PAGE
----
Sincerely, The Black Kids: A movie preview

Sincerely, The Black Kids: A movie preview

New College is White. This comes as no surprise. However, to many, what does come as surprise is this: small, liberal arts, “far leftist” establishments such as NCF can also be environments where racism is propagated. Thesis student Miles Iton’s documentary film, Sincerely, the Black Kids, is about to shine light on this phenomena, starting with its premier in Sainer Pavilion on May 12 at 6:30 p.m.

“Racism is not just a failure on the individual level, but more so on an institutional level based on a history of the racial imbalance among Black and White representative institutions,” Iton said.

The problem arises in how racism is seen in the popular White imagination. Allan David Freeman, a prominent critical race theorist, describes the difficulty of getting outside this belief that racism is merely action. In his essay “Legitimizing Racial Discrimination Through Antidiscrimination Law” Freeman states, “The perpetrator perspective sees racial discrimination not as conditions but as actions, or series of actions, inflicted on the victim by the perpetrator. The focus is more on what particular perpetrators have done or are doing to some victims than on the overall life situations of the victim class.”

Iton wanted to create a film that recognized this problem of race in popular thought and to expose how this thinking affects the lives of students of color on college campuses. Merely diversifying student bodies is not a solution to institutional racism on college campuses.

“We are looking at how are we going to diversify schools, but what does inclusion mean?” Shakira Refos, an Arts Educator in Tampa who is also the film’s producer and the creator of the much-loved event Ringling Underground, said. “We are looking at actionable items, like making sure there are more students of color on campus, but what are we actually doing to support those students when they are here in an institution that has only ever prioritized White students?”

Iton, speaking on a more local level, discussed the importance of more policy regarding inclusion rather than just diversity as well.

“New College really wants to expand with this growth plan in a couple years,” Iton said. “I’m sure they’re going to want to expand their diversity in the student population. So before we rush to make New College an on-paper success more than it already is, we have to stop and be careful and think about what you’re about to put some of your students through if you’re not willing to address it first and foremost. As of right now, we don’t even have our Director of Diversity and Inclusion, Autumn Harrell, anymore. We advocated so hard for that position just to find out a year later she’s gone.”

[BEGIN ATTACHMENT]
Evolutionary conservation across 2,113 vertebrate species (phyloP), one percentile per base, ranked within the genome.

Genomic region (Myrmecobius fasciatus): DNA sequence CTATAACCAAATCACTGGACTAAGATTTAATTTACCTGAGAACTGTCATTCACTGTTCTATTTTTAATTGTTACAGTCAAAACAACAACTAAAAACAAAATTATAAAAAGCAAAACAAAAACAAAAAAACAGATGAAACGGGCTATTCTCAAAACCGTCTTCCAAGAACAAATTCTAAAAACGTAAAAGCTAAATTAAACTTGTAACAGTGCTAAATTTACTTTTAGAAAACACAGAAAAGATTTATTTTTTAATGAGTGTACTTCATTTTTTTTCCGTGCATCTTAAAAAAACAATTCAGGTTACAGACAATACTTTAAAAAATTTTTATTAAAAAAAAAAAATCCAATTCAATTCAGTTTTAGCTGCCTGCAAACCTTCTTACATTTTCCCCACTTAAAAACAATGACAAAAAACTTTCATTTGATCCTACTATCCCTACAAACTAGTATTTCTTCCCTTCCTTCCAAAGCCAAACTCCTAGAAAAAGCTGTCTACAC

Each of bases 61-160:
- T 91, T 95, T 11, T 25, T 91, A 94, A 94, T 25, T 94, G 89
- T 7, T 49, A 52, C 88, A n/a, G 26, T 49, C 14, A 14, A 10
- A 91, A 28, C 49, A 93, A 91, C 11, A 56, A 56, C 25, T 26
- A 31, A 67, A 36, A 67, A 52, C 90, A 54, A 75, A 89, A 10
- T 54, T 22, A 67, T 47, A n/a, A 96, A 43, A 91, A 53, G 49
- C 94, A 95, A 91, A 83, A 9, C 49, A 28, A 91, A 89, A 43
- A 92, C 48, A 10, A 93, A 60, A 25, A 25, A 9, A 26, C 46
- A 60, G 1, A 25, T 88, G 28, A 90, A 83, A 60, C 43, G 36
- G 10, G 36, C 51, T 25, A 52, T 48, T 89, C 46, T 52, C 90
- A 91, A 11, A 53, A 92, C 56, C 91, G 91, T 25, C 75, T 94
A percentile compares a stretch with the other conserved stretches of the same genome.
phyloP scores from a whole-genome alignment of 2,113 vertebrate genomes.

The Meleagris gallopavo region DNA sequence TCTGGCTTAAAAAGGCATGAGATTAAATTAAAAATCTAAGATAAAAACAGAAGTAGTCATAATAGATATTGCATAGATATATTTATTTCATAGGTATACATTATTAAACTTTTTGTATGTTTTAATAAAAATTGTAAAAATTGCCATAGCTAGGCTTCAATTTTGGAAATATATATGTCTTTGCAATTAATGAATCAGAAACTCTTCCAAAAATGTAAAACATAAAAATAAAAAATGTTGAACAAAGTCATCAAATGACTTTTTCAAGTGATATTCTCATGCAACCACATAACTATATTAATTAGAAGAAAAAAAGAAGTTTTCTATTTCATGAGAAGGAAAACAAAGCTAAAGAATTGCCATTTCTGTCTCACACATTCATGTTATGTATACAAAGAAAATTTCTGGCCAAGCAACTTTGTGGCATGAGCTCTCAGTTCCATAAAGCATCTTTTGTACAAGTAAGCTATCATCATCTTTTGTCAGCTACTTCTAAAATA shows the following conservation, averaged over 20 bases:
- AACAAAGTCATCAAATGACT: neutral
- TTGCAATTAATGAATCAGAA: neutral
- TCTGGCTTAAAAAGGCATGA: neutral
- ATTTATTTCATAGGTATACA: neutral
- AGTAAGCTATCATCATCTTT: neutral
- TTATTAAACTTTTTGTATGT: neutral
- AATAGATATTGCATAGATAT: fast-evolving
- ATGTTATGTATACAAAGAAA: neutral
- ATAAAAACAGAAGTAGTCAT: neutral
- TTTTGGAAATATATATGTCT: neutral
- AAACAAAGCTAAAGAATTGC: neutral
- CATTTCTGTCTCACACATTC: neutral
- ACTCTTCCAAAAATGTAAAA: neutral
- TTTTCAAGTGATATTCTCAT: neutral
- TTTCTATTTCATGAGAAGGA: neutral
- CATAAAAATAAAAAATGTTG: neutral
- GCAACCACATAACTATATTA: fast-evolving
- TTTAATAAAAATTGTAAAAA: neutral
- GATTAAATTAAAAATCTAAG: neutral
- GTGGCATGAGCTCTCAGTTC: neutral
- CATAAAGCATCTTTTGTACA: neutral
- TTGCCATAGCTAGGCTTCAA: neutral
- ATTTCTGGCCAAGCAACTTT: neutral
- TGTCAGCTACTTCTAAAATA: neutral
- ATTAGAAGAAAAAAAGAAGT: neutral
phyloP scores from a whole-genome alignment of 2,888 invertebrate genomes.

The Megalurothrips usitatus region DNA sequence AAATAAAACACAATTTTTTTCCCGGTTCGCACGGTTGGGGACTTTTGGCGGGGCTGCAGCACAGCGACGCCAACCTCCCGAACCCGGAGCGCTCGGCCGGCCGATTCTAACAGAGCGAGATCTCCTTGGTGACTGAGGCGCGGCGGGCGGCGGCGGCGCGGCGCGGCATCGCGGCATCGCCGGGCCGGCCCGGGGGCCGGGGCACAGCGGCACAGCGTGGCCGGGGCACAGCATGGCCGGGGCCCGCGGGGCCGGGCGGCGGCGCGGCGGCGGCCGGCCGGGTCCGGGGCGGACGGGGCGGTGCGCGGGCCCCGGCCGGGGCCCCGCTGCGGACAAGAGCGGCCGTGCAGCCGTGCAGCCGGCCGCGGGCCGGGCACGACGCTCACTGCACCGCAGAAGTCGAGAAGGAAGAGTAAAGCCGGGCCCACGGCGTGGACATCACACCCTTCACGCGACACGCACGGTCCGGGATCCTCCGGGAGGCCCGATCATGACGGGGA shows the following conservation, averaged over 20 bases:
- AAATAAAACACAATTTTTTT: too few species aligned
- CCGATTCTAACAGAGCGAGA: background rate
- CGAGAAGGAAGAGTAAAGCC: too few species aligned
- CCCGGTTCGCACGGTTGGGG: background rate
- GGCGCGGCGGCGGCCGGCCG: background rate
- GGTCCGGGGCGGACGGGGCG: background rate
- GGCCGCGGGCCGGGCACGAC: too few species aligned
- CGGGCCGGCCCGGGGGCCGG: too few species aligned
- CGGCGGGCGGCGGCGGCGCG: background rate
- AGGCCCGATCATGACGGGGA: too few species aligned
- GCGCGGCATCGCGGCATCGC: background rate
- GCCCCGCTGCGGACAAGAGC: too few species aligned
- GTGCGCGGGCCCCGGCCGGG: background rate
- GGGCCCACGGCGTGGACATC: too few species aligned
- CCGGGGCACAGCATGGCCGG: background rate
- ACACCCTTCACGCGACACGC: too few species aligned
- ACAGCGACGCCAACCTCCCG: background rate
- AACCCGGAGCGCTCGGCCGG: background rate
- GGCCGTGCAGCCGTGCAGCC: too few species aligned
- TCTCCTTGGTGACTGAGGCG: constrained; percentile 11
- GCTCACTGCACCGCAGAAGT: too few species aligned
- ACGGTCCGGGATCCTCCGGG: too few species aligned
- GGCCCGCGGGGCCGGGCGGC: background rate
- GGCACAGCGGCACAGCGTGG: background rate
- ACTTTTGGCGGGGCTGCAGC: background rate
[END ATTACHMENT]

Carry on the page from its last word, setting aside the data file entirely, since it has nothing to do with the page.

Chronicling the 2016-2017 New College Student Alliance (NCSA) Cabinet co-presidency of now-thesis students Miles Iton and Paul Loriston, the film also embeds perspectives from other Black student leaders across America such as Vice President Jaren Stewart from Clemson University, Black Students United President Delmar Fears from Cornell University and former Student Body President Devontae Torriente from American University.

“I wanted to give a picture of how institutional racism could play out in different geographical locations, but moving on the same ideological paradigm of Blackness just being too much,” Iton said. “Though Clemson is a huge school in South Carolina, I wanted to show how we can go to the Ivy Leagues, too, for example Cornell University, and see the same story of a few students of color who find themselves trying to make the institution work for them and take positions of power just to be challenged on bases that no one wants to say is racism, but is when you look under the veneer. This is something that is much more common than we think.

“In all these schools I found out, when I was student body president in the 2016-2017 school year, after a lengthy back-and-forth between us and the cabinet where we kind of ended up feeling down, we found out our situation was not uncommon,” Iton continued. “That year we attended the Presidential Leadership Summit hosted by the National Campus Leadership Council. It is attended by student government council members based all around America to commune, take part in panels, build skills and idea sharing. When we met student body members of colors, specifically Black student body presidents and vice presidents, we found they had impeachment cases that sounded a lot like ours.”

The debut screening of Sincerely, the Black Kids is happening in Sainer Pavilion on May 12 at 6:30 p.m. Tickets are available on the Facebook page titled “Sincerely, The Black Kids: A Documentary Premier.” A short reception will be held 30 minutes before the screening, at 6 p.m. The premier is free to attend, but donations are encouraged in an effort to fund the film’s festival entrance fees. Feedback cards will also be distributed and collected at the end of the showing.

“We’re going to be continuing to work on the film throughout the early summer so this premier is also an opportunity for crowdsourcing feedback,” Refos concluded. “When you’re creating something like this it’s difficult to get out of your own head because you’ve been working with this story for a while and all you can see is the final product. It’s always nice to get advice from people who haven’t been a part of the production process to create the final edit.”

The premier will also host a panel featuring participating students from New College, Cornell and Clemson University.

The documentary has already received notable recognition and was selected as one of the participants in a workshop by Sundance Film Festival Institute, where the makers of the film received feedback and guidance from national and local experts in the industry.  

Come out and support important quality work being done by peers!

This Post Has One Comment

Leave a Reply